Table 2. Measures of legal abortion, by completeness of data, country and data year
Completeness and country No.* Rate† Ratio‡ Total abortion rate§
Believed to be complete
Australia, 1995–1996 91,900 22.2 26.4 0.57
Belarus, 1996 155,700 67.5 61.9 2.04
Belgium, 1996** 14,600 6.8 11.2 0.21
Bulgaria,1996 89,000 51.3 55.2 1.55
Canada, 1995†† 106,700 15.5 22.0 0.49
Cuba, 1996 209,900 77.7 58.6 2.33
Czech Republic,1996 46,500 20.7 34.0 0.63
Denmark, 1995 17,700 16.1 20.3 0.48
England & Wales, 1996‡‡ 167,900 15.6 20.5 0.48
Estonia, 1996 16,900 53.8 56.0 1.63
Finland, 1996 10,400 10.0 14.7 0.31
Germany, 1996 130,900 7.6 14.1 0.23
Hungary, 1996 76,600 34.7 42.1 1.07
Israel, 1995 17,600 14.3 13.1 0.43
Kazakhstan, 1996 178,000 43.9 41.3 1.32
Latvia, 1996 23,100 44.1 53.9 1.33
Netherlands, 1996‡‡ 22,400 6.5 10.6 0.20
New Zealand, 1995 13,700 16.4 19.1 0.49
Norway, 1996 14,300 15.6 19.1 0.47
Puerto Rico, 1991–1992 19,200 22.7 23.0 0.68
Scotland, 1996§§ 12,300 11.2 17.2 0.34
Singapore, 1996 14,400 15.9 22.8 0.48
Slovak Republic, 1996 24,300 19.7 28.8 0.59
Slovenia, 1996 10,400 23.2 35.7 0.70
Sweden, 1996 32,100 18.7 25.2 0.56
Switzerland, 1996*† 12,800 8.4 13.3 0.25
Tunisia, 1996 19,000 8.6 7.8 0.26
United States, 1996 1,365,700 22.9 25.9 0.69
Incomplete or of unknown completeness
Albania, 1996 21,200 27.2 23.7 0.82
Armenia, 1996 31,300 35.4 39.4 1.06
Azerbaijan,1996 28,400 16.0 18.0 0.49
Bangladesh, 1995–1996*‡ 100,300 3.8 3.1 0.11
China, 1995 7,930,000 26.1 27.4 0.78
Croatia, 1996 12,300 12.9 18.7 0.38
France, 1995 156,200 12.4 17.7 0.37
Georgia, 1996 26,600 21.9 33.2 0.66
Hong Kong, 1996 25,000 15.1 27.9 0.45
India, 1995–1996 566,500 2.7 2.1 0.08
Ireland, 1996*§ 4,900 5.9 8.9 0.18
Italy, 1996 140,400 11.4 21.1 0.34
Japan, 1995 343,000 13.4 22.4 0.40
Korea (South), 1996†* 230,000 19.6 24.6 0.59
Kyrgyzstan, 1996 24,600 22.4 17.5 0.67
Lithuania, 1996 27,800 34.4 41.5 1.03
Macedonia, 1996 14,200 28.5 31.1 0.86
Moldova, 1996 38,900 38.8 42.7 0.83
Mongolia, 1996 15,600 25.9 18.2 0.78
Romania, 1996 394,400 78.0 63.0 2.34
Russian Federation, 1995 2,287,300 68.4 62.6 2.56
South Africa, 1997 26,400 2.7 2.4 0.08
Spain, 1996 51,000 5.7 12.6 0.17
Tadjikistan, 1990†‡ 55,500 49.1 21.2 1.47
Turkey, 1993†* 351,300 25.0 20.5 0.75
Turkmenistan, 1990†‡ 37,200 44.9 22.9 1.35
Ukraine, 1996 635,600 57.2 57.6 1.72
Uzbekistan, 1996 63,200 11.8 9.5 0.35
Vietnam, 1996†§ 1,520,000 83.3 43.7 2.50
Yugoslavia, 1993 119,300 54.6 45.8 1.64
Zambia, 1983 1,200 0.4 0.4 0.01
*Rounded to the nearest 100. †Abortions per 1,000 women aged 15–44. ‡Abortions per 100 known pregnancies. §The number of abortions that would be experienced by the average woman during her reproductive lifetime, given present age-specific abortion rates. Numbers in bold were estimated by multiplying the rate by 30 and dividing by 1,000.**Including abortions obtained in the Netherlands. ††Including abortions obtained in the United States. ‡‡Residents only. §§Including abortions obtained in England and Wales. *†Includes estimates for two of the 26 cantons. *‡Menstrual regulations. *§Based on Irish residents who obtained abortions in England. †*Based on surveys of ever-married women aged 20–44(Korea) and 15–49(Turkey). †‡Includes spontaneous abortions. †§Excludes an estimated 500,000 private-sector abortions. Sources: see text.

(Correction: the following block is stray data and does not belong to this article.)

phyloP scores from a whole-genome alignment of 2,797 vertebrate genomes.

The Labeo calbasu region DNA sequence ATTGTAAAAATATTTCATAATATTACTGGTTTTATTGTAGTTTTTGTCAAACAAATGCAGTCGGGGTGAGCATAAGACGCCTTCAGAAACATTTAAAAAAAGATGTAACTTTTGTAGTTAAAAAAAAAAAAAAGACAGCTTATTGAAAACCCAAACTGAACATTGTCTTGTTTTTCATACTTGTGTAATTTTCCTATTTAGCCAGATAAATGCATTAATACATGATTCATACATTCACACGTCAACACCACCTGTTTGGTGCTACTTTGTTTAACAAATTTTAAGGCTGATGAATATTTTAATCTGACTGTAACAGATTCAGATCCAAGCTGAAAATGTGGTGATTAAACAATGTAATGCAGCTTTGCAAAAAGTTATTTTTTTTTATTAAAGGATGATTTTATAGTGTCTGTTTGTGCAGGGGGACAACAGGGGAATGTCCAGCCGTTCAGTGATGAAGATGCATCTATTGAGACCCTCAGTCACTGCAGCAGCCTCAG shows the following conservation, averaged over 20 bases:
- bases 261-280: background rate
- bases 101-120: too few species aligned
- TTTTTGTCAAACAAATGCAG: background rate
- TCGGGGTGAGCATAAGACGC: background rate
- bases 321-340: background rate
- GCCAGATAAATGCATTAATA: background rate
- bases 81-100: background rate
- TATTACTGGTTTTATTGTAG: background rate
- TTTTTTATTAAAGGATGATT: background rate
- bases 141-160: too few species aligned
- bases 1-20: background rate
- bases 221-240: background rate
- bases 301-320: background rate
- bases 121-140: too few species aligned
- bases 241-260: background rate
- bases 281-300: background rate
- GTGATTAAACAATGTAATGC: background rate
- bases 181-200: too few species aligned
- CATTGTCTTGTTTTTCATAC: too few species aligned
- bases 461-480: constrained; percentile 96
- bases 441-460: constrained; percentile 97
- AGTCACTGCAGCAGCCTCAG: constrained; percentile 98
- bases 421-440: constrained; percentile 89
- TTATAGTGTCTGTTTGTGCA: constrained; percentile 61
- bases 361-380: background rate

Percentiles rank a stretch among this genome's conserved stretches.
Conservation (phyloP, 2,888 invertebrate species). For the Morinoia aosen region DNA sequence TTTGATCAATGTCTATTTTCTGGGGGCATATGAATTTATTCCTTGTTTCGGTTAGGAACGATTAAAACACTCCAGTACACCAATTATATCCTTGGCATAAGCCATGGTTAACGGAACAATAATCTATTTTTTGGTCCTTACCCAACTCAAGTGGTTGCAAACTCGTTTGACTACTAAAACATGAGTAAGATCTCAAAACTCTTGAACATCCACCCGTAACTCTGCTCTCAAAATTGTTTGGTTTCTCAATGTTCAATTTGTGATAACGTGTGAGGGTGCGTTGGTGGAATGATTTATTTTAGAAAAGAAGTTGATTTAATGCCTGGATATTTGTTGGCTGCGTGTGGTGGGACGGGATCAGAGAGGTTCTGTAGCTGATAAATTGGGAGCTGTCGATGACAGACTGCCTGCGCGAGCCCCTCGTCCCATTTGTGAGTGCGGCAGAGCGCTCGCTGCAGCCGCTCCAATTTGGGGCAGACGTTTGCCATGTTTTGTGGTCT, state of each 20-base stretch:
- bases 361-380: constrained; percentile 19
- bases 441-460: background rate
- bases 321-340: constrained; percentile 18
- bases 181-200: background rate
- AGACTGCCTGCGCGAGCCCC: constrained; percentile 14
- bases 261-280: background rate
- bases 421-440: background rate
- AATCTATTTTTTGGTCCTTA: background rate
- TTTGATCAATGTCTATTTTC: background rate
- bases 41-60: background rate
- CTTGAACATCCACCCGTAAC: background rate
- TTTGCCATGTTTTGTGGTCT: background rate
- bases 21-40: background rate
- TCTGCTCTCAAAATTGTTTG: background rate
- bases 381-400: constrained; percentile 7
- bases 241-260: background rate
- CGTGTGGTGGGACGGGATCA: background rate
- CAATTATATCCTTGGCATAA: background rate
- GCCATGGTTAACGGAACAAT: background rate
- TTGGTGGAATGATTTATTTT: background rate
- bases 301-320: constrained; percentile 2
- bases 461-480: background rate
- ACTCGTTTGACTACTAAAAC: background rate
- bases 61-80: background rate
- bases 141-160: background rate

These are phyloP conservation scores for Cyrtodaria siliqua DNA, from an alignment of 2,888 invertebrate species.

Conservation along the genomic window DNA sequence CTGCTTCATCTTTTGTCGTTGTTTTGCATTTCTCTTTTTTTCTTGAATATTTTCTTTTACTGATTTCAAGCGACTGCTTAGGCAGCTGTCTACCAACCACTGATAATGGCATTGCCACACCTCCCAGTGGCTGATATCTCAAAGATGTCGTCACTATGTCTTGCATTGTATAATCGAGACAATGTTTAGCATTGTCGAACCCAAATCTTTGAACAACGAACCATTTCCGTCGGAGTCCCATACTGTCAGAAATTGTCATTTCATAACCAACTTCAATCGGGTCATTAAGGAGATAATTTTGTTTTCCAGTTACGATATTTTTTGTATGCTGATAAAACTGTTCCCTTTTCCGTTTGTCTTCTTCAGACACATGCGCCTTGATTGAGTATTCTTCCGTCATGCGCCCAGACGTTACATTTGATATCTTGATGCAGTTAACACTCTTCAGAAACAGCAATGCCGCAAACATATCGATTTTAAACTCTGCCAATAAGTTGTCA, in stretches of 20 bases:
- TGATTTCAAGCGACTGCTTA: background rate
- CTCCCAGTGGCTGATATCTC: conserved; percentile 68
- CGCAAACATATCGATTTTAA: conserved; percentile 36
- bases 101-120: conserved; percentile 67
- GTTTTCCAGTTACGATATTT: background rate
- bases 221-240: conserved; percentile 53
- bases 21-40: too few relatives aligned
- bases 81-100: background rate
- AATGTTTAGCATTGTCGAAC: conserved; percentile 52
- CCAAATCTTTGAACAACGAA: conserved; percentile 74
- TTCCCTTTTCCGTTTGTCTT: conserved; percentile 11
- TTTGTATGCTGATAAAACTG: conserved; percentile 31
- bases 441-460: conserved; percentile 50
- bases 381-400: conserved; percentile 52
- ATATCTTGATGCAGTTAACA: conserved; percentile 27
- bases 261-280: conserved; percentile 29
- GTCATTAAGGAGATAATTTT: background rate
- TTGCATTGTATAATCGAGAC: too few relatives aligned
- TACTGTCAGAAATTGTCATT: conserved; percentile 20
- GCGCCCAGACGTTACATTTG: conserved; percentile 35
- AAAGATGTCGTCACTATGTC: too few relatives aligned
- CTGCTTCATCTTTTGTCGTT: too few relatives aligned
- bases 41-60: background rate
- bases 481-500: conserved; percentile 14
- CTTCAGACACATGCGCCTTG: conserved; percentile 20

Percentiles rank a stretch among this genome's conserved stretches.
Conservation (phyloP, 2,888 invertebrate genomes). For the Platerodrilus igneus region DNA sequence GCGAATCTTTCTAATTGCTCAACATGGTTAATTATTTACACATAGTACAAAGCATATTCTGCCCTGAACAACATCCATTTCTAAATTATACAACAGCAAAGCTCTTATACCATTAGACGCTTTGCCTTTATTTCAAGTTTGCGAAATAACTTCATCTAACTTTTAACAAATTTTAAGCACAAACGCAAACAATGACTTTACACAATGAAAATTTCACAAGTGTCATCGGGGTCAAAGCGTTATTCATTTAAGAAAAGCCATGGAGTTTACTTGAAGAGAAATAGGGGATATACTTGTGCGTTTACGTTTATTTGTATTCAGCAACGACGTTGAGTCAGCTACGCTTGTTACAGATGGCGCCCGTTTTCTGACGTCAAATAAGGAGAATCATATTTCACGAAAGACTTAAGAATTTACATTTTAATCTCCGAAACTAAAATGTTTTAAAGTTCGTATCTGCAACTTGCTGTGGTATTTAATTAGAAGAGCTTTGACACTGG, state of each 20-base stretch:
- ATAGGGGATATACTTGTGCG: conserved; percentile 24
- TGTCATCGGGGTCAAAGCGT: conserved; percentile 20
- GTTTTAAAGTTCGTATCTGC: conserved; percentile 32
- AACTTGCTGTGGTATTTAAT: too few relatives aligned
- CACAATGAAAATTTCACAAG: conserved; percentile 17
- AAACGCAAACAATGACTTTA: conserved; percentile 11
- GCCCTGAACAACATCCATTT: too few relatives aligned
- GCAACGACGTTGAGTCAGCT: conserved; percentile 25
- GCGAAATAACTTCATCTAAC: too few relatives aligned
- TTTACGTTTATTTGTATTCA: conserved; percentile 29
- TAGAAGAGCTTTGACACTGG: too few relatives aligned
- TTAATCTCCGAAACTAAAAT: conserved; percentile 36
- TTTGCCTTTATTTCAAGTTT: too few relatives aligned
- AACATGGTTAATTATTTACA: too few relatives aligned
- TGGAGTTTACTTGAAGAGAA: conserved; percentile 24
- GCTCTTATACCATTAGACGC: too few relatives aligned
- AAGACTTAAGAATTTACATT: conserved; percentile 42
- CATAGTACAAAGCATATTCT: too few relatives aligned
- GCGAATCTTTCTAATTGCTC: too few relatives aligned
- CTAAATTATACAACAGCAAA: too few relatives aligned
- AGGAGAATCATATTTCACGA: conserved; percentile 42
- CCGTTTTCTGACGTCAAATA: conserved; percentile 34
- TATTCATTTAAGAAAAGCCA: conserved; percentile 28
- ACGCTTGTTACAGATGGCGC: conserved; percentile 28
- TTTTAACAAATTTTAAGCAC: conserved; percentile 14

The highest abortion rate (83 per 1,000) is for Vietnam, where very early vacuum aspiration is common. This number represents public-sector abortions only; when private-sector abortions, which are estimated at one-third the public-sector total,21 are included, the number rises to about two million abortions and the rate to 111 per 1,000. Even when private-sector abortions are excluded, the total abortion rate indicates that the average woman would have 2.5 abortions during her lifetime if the abortion rate were to remain at this level.

Romania also has a relatively high abortion rate (78 per 1,000), even though many procedures performed in the private sector are missing from the official statistics. In 1990, before private doctors began doing large numbers of abortions, the Ministry of Health reported 914,000 abortions, for a rate of 182 per 1,000 women aged 15–44. The highest abortion rate ever documented in official statistics was recorded in Romania in 1965 (252 per 1,000).

The relatively high rate in Cuba (78 per 1,000) includes menstrual regulation, an early abortion procedure carried out without pregnancy testing, as well as termination of known pregnancies. In 1996, 60% of the procedures were menstrual regulations.

Many of the other countries with above-average abortion rates are former Soviet republics. According to local experts, the abortion counts are close to complete in four of these--Belarus, Estonia, Kazakhstan and Latvia.†† In the other former Soviet states (Armenia, Azerbaijan, Georgia, Kyrgyzstan, Lithuania, Moldova, the Russian Federation, Tadjikistan, Turkmenistan, Ukraine and Uzbekistan), the completeness of the data is unknown because significant numbers of unreported abortions may have been performed by private physicians. In some cases, the numbers may be far from complete; in Georgia, for example, local experts believe the true number of abortions could be several times the reported number.